One of the most consistent gripes about Android is that its ecosystem is fragmented, forcing developers to support too many different versions of the OS at the same time. But that may be changing, according to the latest stats from Google.
In the Chocolate Factory's most recent poll of Android devices, published on Wednesday, more than half were running version 4.1 "Jelly Bean" or later – meaning they were more or less up to date.
Past polls have consistently shown a large number of devices running Android 2.3 "Gingerbread," a comparatively ancient version that debuted in late 2010. But these days such devices only make up 20 per cent of the total.
On the contrary, fully 62.5 per cent of all Android devices are now running any of the three "Jelly Bean" iterations or "KitKat," the brand-new version of the OS that launched last Halloween.
Granted, the number of devices running the latter version is quite small, at just 1.8 per cent of the total. But that's typical of new Android releases. Back in September, Android 4.3 didn't even chart, and now it's at 8.9 per cent.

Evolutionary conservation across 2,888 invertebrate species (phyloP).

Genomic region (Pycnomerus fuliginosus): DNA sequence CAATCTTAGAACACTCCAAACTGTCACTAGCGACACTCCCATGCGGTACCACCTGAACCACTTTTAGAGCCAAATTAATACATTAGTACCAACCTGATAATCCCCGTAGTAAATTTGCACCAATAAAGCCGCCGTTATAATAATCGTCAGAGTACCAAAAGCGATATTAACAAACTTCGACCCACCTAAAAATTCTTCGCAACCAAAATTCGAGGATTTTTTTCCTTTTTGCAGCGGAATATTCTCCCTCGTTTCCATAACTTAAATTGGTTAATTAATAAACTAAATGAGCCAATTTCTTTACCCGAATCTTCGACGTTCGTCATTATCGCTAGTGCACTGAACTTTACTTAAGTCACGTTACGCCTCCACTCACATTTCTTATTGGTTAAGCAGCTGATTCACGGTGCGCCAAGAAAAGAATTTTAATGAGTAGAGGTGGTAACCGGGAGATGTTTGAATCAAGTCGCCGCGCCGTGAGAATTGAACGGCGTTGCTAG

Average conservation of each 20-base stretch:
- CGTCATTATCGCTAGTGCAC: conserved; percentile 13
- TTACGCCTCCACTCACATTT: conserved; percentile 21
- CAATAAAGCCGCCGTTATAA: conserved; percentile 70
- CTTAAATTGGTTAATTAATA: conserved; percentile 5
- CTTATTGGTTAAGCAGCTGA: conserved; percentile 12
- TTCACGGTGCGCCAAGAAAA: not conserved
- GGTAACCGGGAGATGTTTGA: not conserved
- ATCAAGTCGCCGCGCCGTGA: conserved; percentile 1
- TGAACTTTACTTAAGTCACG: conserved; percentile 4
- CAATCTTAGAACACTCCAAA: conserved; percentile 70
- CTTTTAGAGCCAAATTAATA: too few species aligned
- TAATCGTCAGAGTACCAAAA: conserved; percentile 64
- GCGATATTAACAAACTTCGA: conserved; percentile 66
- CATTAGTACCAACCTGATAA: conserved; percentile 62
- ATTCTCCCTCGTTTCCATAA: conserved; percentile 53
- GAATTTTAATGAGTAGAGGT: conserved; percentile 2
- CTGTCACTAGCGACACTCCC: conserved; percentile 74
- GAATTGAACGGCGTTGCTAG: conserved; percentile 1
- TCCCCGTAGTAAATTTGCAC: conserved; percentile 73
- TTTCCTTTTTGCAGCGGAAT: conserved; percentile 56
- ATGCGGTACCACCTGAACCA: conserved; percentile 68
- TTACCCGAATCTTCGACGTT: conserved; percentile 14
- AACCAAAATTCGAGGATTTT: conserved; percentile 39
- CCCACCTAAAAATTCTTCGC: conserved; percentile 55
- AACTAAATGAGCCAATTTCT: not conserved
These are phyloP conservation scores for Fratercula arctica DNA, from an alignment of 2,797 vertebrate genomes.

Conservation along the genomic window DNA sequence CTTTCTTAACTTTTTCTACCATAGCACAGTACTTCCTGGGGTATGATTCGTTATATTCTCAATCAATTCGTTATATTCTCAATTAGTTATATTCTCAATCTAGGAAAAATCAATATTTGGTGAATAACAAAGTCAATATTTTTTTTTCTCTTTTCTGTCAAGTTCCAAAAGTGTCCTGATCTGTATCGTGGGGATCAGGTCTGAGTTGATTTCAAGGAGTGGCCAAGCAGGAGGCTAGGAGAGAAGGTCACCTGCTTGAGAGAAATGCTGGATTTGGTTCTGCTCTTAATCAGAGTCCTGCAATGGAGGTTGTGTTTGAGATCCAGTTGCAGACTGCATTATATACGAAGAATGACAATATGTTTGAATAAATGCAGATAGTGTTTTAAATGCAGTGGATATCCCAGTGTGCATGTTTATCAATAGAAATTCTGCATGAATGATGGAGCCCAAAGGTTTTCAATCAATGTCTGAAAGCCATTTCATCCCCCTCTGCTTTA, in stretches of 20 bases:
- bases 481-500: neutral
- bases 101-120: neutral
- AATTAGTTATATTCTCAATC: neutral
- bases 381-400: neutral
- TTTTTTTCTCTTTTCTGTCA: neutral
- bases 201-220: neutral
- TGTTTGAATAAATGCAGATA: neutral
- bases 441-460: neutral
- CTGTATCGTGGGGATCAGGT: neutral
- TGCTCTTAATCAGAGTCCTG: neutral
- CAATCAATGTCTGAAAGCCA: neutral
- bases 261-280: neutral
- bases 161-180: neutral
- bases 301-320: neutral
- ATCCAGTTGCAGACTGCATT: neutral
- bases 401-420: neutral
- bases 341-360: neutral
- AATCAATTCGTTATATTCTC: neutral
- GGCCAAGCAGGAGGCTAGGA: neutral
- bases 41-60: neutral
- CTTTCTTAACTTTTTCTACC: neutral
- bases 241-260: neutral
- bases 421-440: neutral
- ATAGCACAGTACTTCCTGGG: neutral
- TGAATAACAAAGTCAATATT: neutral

The figures show Android seemingly closing the gap with Apple as far as the number of customers who are running a modern version of the OS.
A recent survey showed that iOS 7 had reached 75 per cent penetration among Apple fanbois in just three months after its September launch, while the adoption rate of iOS 6 had been nearly 90 per cent.
Android can't claim adoption rates like those yet, but it is heartening to see that a growing segment of the market has migrated to a version of the OS that offers up-to-date features, performance, and security.
Whether those customers received "upgrades" without buying new phones, however, is debatable. But with device makers expected to sell more than a billion Android mobes and slabs in 2014 alone, it seems likely that more Android users than ever will switch to a modern version of the OS this year – one way or another. ®